An overview of various legislative approaches to regulating – and recognizing – blockchain in the US
While blockchain technology is increasingly utilized in public sectors around the world, several US states have been especially active when it comes to legislating the various corollaries of blockchain technology. Some bills have passed, while others are still being proposed, revealing the flow on effect that simultaneous debates can have in a given country. As one state passes a bill, another sees a use for blockchain in their own government, and the process flows on. The following examples provide an overview of the legislative models for blockchain use and regulation being enacted on the ground.
Delaware has been a leader in this area. Thanks to recent state legislation, Delaware now allows for corporations to maintain shareholder lists via use of blockchain. While the technology predated the legislation, the bill’s enactment provides legal protection for users of the blockchain who previously would have stored shareholder names via a spreadsheet or other conventional methods.
As corporations in Delaware are required by law to keep a list of shareholder names, this process has shown a common sense approach to blockchain adoption, allowing the technology to enhance operations, while also ensuring necessary regulations are retained.
Both Nevada and New Hampshire now have crypto-friendly laws on the books. Nevada’s as state senate Bill 398 (passed in June 2017) provided official recognition of blockchain and smart contract use among its residents. The bill officially recognizes “blockchain technology as a type of electronic record for the purposes of the Uniform Electronic Transactions Act; prohibiting a local government from taxing or imposing restrictions upon the use of a blockchain.”
New Hampshire’s so called Bitcoin regulation exempts currency traders from being required to register as money transmitters. This is done while ensuring the general protections provided for by the state’s consumer laws remain in place.
This approach to cryptocurrencies taken by Concord has seen the state come to be regarded by some as “the blockchain capital of the world,” despite the fact that the state is almost entirely concerned with the crypto aspects of blockchain.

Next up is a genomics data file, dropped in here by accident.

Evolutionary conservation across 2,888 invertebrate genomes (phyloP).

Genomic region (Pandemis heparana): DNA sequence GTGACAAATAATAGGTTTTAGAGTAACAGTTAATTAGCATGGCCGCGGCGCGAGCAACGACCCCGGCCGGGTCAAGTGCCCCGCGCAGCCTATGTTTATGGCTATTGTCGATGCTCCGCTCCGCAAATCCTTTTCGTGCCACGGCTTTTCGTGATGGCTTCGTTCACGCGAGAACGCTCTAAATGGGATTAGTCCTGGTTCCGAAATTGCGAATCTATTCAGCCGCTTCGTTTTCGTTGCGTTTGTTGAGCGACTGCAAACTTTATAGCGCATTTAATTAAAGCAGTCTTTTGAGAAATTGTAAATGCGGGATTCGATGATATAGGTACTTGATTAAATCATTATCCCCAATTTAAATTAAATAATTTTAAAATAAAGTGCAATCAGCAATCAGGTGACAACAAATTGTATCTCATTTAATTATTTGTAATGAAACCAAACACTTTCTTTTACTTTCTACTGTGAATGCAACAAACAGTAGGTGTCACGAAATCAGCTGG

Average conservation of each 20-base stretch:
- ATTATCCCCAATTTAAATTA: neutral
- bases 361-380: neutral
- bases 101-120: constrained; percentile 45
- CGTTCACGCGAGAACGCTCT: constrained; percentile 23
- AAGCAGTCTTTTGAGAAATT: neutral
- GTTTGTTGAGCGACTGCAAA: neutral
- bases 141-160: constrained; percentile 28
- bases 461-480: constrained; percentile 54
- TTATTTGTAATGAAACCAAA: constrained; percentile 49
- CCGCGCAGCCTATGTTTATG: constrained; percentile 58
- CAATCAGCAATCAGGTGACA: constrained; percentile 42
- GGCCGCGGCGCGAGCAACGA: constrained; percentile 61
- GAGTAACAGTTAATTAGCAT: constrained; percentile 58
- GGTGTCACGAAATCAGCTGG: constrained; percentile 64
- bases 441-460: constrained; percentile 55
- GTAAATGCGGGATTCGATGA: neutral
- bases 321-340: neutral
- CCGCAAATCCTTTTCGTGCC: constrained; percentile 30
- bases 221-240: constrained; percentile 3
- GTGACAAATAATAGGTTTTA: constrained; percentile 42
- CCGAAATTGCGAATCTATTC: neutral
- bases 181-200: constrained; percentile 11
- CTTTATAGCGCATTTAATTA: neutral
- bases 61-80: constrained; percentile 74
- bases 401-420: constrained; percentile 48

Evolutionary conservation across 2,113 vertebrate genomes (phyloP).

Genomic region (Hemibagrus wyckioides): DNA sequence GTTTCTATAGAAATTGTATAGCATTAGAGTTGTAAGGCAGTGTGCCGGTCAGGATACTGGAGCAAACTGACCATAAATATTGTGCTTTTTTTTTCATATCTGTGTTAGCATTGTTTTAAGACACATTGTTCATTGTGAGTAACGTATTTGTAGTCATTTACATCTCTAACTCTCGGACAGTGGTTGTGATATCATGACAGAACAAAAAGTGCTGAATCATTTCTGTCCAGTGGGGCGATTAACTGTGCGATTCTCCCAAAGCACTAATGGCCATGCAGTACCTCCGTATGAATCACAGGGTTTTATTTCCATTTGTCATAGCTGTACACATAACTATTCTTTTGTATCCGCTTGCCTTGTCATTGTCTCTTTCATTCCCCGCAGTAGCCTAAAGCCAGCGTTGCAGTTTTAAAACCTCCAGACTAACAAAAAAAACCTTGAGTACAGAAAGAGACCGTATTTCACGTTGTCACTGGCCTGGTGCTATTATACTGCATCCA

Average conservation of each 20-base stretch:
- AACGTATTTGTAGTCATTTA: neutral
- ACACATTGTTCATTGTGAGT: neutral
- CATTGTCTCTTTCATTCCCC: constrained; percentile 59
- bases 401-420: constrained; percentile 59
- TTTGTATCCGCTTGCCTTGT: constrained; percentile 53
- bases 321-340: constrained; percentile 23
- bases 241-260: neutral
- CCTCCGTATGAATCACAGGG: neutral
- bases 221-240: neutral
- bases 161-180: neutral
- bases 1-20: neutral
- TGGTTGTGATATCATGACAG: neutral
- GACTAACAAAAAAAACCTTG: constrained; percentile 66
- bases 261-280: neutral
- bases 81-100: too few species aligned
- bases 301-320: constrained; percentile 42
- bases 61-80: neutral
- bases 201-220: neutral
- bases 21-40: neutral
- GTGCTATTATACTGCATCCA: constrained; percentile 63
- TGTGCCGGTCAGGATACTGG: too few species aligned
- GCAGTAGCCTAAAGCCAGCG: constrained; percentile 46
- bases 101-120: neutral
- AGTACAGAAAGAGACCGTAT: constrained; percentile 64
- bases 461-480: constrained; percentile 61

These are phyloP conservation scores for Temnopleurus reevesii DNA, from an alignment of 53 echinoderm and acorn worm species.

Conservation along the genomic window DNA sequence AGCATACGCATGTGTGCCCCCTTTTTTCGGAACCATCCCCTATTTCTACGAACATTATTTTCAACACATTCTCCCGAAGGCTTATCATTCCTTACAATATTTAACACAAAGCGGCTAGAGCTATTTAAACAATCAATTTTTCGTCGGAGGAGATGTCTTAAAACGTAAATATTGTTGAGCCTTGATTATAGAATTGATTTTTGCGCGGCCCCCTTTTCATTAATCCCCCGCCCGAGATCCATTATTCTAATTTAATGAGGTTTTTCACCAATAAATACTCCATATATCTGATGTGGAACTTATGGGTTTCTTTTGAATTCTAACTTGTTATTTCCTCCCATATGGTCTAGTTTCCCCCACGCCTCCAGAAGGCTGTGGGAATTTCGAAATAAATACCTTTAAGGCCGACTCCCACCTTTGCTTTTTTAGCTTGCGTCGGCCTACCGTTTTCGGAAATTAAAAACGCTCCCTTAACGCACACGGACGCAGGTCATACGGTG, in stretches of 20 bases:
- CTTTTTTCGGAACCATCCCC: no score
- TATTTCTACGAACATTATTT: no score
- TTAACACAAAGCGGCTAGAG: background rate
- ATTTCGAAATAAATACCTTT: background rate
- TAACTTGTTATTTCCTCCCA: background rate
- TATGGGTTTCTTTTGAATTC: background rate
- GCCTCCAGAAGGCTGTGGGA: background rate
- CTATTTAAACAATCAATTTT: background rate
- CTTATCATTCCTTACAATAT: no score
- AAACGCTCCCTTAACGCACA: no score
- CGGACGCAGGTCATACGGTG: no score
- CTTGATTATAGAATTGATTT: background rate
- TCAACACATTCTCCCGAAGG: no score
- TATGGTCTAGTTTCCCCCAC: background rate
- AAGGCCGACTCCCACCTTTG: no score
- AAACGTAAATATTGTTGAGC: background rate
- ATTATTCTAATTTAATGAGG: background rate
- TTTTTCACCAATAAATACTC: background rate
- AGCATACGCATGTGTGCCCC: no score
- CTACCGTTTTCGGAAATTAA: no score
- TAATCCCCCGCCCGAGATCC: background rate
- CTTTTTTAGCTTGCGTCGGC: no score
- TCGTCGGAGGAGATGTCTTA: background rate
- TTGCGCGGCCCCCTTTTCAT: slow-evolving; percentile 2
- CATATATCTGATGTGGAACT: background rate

Arizona is another state that has officially recognized blockchain technology for the purposes of electronic signatures on contracts with House Bill 2417. Another pioneer of legislative recognition of blockchain is Illinois’s House Resolution 120, which formed a task force to explore how Illinois state and municipal governments could benefit from blockchain technology for record-keeping and service-delivery purposes. The state’s research into the use of blockchain technology to record real estate title transfers has also shown promising results.
Of the most interesting debates to watch has been within Hawaii’s consideration of House Bill 1481. As a state with a robust tourism industry, Hawaii identifies in cryptocurrency and blockchain the potential for greater intergovernmental engagement (within the United States and other nations) as well as the potential to draw new business to the Pacific state.
Bill 1481 would seek to establish a working group to explore how blockchain could benefit the state’s health care, legal, financial, and tourism industries, among others. Legislation that seeks to authorize working groups and further research have been seen in other states.
At the federal level, the U.S Department of Defence has also been active. The new Modernizing Government Technology Act (MGT) provides for capital to “transition legacy information technology to cloud computing and other innovative platforms and technologies”. The MGT is part of the broader National Defense Authorization Act (NDAA). Based on conversations surrounding the bill, it appears that the US Armed Forces are actively weighing in on whether blockchain will form part of national security and strategy in the future.
The Act is also illustrative of how legislators may ultimately seek to approach blockchain: gradual adoption may be more preferable than diving into the deep end.
Ultimately, the increasingly widespread legislation related to blockchain technology has revealed an interesting trend: grassroots support for the technology for a range of applications. Yet, it remains to be seen which legislative models will prove most effective for their respective purposes. As diverse as these approaches may be, collectively, they have undoubtedly flung open the door for further research and adoption of blockchain technology within the public sector, both inside and outside the US.